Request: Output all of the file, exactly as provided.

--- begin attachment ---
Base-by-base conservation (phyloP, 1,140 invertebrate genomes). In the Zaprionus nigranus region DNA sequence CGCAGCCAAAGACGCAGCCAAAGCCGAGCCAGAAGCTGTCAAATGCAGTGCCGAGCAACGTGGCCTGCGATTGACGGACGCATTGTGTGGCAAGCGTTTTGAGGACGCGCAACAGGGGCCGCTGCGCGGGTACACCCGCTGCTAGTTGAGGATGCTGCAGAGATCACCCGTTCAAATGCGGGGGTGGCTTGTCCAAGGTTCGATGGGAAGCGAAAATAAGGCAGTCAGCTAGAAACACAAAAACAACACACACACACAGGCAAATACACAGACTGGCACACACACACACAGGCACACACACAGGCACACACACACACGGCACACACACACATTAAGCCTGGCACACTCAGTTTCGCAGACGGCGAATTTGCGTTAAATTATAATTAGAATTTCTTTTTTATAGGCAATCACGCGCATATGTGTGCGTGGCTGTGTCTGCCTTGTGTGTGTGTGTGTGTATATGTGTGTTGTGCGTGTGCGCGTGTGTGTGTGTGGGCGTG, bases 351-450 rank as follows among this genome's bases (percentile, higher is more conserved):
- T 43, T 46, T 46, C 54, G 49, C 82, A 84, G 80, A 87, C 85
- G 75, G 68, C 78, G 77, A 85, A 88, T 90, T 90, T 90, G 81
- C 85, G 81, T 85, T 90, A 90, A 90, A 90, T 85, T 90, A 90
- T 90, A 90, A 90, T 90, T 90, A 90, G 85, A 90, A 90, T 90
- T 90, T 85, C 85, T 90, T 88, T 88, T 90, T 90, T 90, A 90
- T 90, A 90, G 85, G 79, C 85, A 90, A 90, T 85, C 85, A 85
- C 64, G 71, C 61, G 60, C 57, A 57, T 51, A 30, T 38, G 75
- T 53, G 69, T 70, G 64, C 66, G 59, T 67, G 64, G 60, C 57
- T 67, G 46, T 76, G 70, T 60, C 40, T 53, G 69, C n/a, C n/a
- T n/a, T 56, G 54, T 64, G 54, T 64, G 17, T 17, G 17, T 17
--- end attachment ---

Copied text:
Base-by-base conservation (phyloP, 1,140 invertebrate genomes). In the Zaprionus nigranus region DNA sequence CGCAGCCAAAGACGCAGCCAAAGCCGAGCCAGAAGCTGTCAAATGCAGTGCCGAGCAACGTGGCCTGCGATTGACGGACGCATTGTGTGGCAAGCGTTTTGAGGACGCGCAACAGGGGCCGCTGCGCGGGTACACCCGCTGCTAGTTGAGGATGCTGCAGAGATCACCCGTTCAAATGCGGGGGTGGCTTGTCCAAGGTTCGATGGGAAGCGAAAATAAGGCAGTCAGCTAGAAACACAAAAACAACACACACACACAGGCAAATACACAGACTGGCACACACACACACAGGCACACACACAGGCACACACACACACGGCACACACACACATTAAGCCTGGCACACTCAGTTTCGCAGACGGCGAATTTGCGTTAAATTATAATTAGAATTTCTTTTTTATAGGCAATCACGCGCATATGTGTGCGTGGCTGTGTCTGCCTTGTGTGTGTGTGTGTGTATATGTGTGTTGTGCGTGTGCGCGTGTGTGTGTGTGGGCGTG, bases 351-450 rank as follows among this genome's bases (percentile, higher is more conserved):
- T 43, T 46, T 46, C 54, G 49, C 82, A 84, G 80, A 87, C 85
- G 75, G 68, C 78, G 77, A 85, A 88, T 90, T 90, T 90, G 81
- C 85, G 81, T 85, T 90, A 90, A 90, A 90, T 85, T 90, A 90
- T 90, A 90, A 90, T 90, T 90, A 90, G 85, A 90, A 90, T 90
- T 90, T 85, C 85, T 90, T 88, T 88, T 90, T 90, T 90, A 90
- T 90, A 90, G 85, G 79, C 85, A 90, A 90, T 85, C 85, A 85
- C 64, G 71, C 61, G 60, C 57, A 57, T 51, A 30, T 38, G 75
- T 53, G 69, T 70, G 64, C 66, G 59, T 67, G 64, G 60, C 57
- T 67, G 46, T 76, G 70, T 60, C 40, T 53, G 69, C n/a, C n/a
- T n/a, T 56, G 54, T 64, G 54, T 64, G 17, T 17, G 17, T 17